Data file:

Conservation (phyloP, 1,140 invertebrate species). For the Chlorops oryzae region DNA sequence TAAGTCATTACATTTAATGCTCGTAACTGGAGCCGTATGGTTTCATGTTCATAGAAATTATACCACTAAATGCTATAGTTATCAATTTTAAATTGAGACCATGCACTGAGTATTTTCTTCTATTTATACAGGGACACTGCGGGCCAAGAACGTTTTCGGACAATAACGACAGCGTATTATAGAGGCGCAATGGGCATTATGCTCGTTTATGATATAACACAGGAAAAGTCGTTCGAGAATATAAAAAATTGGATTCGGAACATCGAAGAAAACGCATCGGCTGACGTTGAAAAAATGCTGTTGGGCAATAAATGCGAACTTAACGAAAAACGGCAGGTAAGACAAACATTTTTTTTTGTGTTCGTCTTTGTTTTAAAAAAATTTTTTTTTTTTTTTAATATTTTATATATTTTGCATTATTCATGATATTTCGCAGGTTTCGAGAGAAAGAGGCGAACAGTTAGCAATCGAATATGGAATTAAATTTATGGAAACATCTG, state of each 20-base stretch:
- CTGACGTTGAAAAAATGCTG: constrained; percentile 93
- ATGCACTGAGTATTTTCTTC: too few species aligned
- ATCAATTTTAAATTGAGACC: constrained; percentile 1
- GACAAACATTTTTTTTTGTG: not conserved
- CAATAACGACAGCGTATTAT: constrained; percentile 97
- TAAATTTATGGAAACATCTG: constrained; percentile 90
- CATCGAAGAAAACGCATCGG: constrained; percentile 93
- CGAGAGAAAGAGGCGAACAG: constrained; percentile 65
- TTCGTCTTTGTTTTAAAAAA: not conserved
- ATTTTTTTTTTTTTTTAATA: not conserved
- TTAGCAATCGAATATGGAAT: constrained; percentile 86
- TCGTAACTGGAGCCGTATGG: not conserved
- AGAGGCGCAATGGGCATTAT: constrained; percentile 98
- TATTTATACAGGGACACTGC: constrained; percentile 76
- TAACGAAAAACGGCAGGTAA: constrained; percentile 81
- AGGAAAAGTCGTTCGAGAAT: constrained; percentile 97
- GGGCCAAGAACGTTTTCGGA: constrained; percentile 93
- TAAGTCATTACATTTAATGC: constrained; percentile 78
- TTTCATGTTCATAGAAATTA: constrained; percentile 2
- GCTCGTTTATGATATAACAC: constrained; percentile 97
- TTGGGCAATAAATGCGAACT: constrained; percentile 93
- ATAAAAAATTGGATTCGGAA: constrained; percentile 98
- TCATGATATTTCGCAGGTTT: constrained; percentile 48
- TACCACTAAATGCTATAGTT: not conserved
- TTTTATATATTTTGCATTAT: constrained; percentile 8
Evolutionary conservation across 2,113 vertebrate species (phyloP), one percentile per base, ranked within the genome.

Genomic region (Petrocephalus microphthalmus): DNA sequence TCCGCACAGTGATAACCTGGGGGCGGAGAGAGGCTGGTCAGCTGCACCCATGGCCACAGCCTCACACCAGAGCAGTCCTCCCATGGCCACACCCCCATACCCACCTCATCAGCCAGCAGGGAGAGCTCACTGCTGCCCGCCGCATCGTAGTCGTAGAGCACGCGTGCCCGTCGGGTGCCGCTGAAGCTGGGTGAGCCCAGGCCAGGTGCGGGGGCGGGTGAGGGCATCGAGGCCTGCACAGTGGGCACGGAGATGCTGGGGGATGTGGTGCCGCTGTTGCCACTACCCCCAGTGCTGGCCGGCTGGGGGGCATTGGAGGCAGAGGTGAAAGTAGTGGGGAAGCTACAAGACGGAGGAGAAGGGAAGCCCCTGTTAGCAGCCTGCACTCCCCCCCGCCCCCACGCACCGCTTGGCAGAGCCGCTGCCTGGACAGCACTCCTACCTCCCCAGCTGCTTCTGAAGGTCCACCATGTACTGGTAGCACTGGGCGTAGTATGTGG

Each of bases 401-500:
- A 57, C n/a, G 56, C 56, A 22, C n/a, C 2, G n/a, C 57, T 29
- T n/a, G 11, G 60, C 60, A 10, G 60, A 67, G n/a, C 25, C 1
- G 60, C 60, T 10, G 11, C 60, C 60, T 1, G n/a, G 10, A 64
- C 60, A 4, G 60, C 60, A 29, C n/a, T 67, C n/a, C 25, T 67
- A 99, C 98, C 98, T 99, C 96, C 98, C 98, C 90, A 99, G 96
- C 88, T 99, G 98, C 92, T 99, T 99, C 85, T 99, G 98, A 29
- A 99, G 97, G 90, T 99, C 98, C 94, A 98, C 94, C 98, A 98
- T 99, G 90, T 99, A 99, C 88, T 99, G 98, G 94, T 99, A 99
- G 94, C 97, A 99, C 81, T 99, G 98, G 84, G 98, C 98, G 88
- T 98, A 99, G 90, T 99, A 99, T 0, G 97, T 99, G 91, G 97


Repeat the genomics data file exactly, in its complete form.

Conservation (phyloP, 1,140 invertebrate species). For the Chlorops oryzae region DNA sequence TAAGTCATTACATTTAATGCTCGTAACTGGAGCCGTATGGTTTCATGTTCATAGAAATTATACCACTAAATGCTATAGTTATCAATTTTAAATTGAGACCATGCACTGAGTATTTTCTTCTATTTATACAGGGACACTGCGGGCCAAGAACGTTTTCGGACAATAACGACAGCGTATTATAGAGGCGCAATGGGCATTATGCTCGTTTATGATATAACACAGGAAAAGTCGTTCGAGAATATAAAAAATTGGATTCGGAACATCGAAGAAAACGCATCGGCTGACGTTGAAAAAATGCTGTTGGGCAATAAATGCGAACTTAACGAAAAACGGCAGGTAAGACAAACATTTTTTTTTGTGTTCGTCTTTGTTTTAAAAAAATTTTTTTTTTTTTTTAATATTTTATATATTTTGCATTATTCATGATATTTCGCAGGTTTCGAGAGAAAGAGGCGAACAGTTAGCAATCGAATATGGAATTAAATTTATGGAAACATCTG, state of each 20-base stretch:
- CTGACGTTGAAAAAATGCTG: constrained; percentile 93
- ATGCACTGAGTATTTTCTTC: too few species aligned
- ATCAATTTTAAATTGAGACC: constrained; percentile 1
- GACAAACATTTTTTTTTGTG: not conserved
- CAATAACGACAGCGTATTAT: constrained; percentile 97
- TAAATTTATGGAAACATCTG: constrained; percentile 90
- CATCGAAGAAAACGCATCGG: constrained; percentile 93
- CGAGAGAAAGAGGCGAACAG: constrained; percentile 65
- TTCGTCTTTGTTTTAAAAAA: not conserved
- ATTTTTTTTTTTTTTTAATA: not conserved
- TTAGCAATCGAATATGGAAT: constrained; percentile 86
- TCGTAACTGGAGCCGTATGG: not conserved
- AGAGGCGCAATGGGCATTAT: constrained; percentile 98
- TATTTATACAGGGACACTGC: constrained; percentile 76
- TAACGAAAAACGGCAGGTAA: constrained; percentile 81
- AGGAAAAGTCGTTCGAGAAT: constrained; percentile 97
- GGGCCAAGAACGTTTTCGGA: constrained; percentile 93
- TAAGTCATTACATTTAATGC: constrained; percentile 78
- TTTCATGTTCATAGAAATTA: constrained; percentile 2
- GCTCGTTTATGATATAACAC: constrained; percentile 97
- TTGGGCAATAAATGCGAACT: constrained; percentile 93
- ATAAAAAATTGGATTCGGAA: constrained; percentile 98
- TCATGATATTTCGCAGGTTT: constrained; percentile 48
- TACCACTAAATGCTATAGTT: not conserved
- TTTTATATATTTTGCATTAT: constrained; percentile 8
Evolutionary conservation across 2,113 vertebrate species (phyloP), one percentile per base, ranked within the genome.

Genomic region (Petrocephalus microphthalmus): DNA sequence TCCGCACAGTGATAACCTGGGGGCGGAGAGAGGCTGGTCAGCTGCACCCATGGCCACAGCCTCACACCAGAGCAGTCCTCCCATGGCCACACCCCCATACCCACCTCATCAGCCAGCAGGGAGAGCTCACTGCTGCCCGCCGCATCGTAGTCGTAGAGCACGCGTGCCCGTCGGGTGCCGCTGAAGCTGGGTGAGCCCAGGCCAGGTGCGGGGGCGGGTGAGGGCATCGAGGCCTGCACAGTGGGCACGGAGATGCTGGGGGATGTGGTGCCGCTGTTGCCACTACCCCCAGTGCTGGCCGGCTGGGGGGCATTGGAGGCAGAGGTGAAAGTAGTGGGGAAGCTACAAGACGGAGGAGAAGGGAAGCCCCTGTTAGCAGCCTGCACTCCCCCCCGCCCCCACGCACCGCTTGGCAGAGCCGCTGCCTGGACAGCACTCCTACCTCCCCAGCTGCTTCTGAAGGTCCACCATGTACTGGTAGCACTGGGCGTAGTATGTGG

Each of bases 401-500:
- A 57, C n/a, G 56, C 56, A 22, C n/a, C 2, G n/a, C 57, T 29
- T n/a, G 11, G 60, C 60, A 10, G 60, A 67, G n/a, C 25, C 1
- G 60, C 60, T 10, G 11, C 60, C 60, T 1, G n/a, G 10, A 64
- C 60, A 4, G 60, C 60, A 29, C n/a, T 67, C n/a, C 25, T 67
- A 99, C 98, C 98, T 99, C 96, C 98, C 98, C 90, A 99, G 96
- C 88, T 99, G 98, C 92, T 99, T 99, C 85, T 99, G 98, A 29
- A 99, G 97, G 90, T 99, C 98, C 94, A 98, C 94, C 98, A 98
- T 99, G 90, T 99, A 99, C 88, T 99, G 98, G 94, T 99, A 99
- G 94, C 97, A 99, C 81, T 99, G 98, G 84, G 98, C 98, G 88
- T 98, A 99, G 90, T 99, A 99, T 0, G 97, T 99, G 91, G 97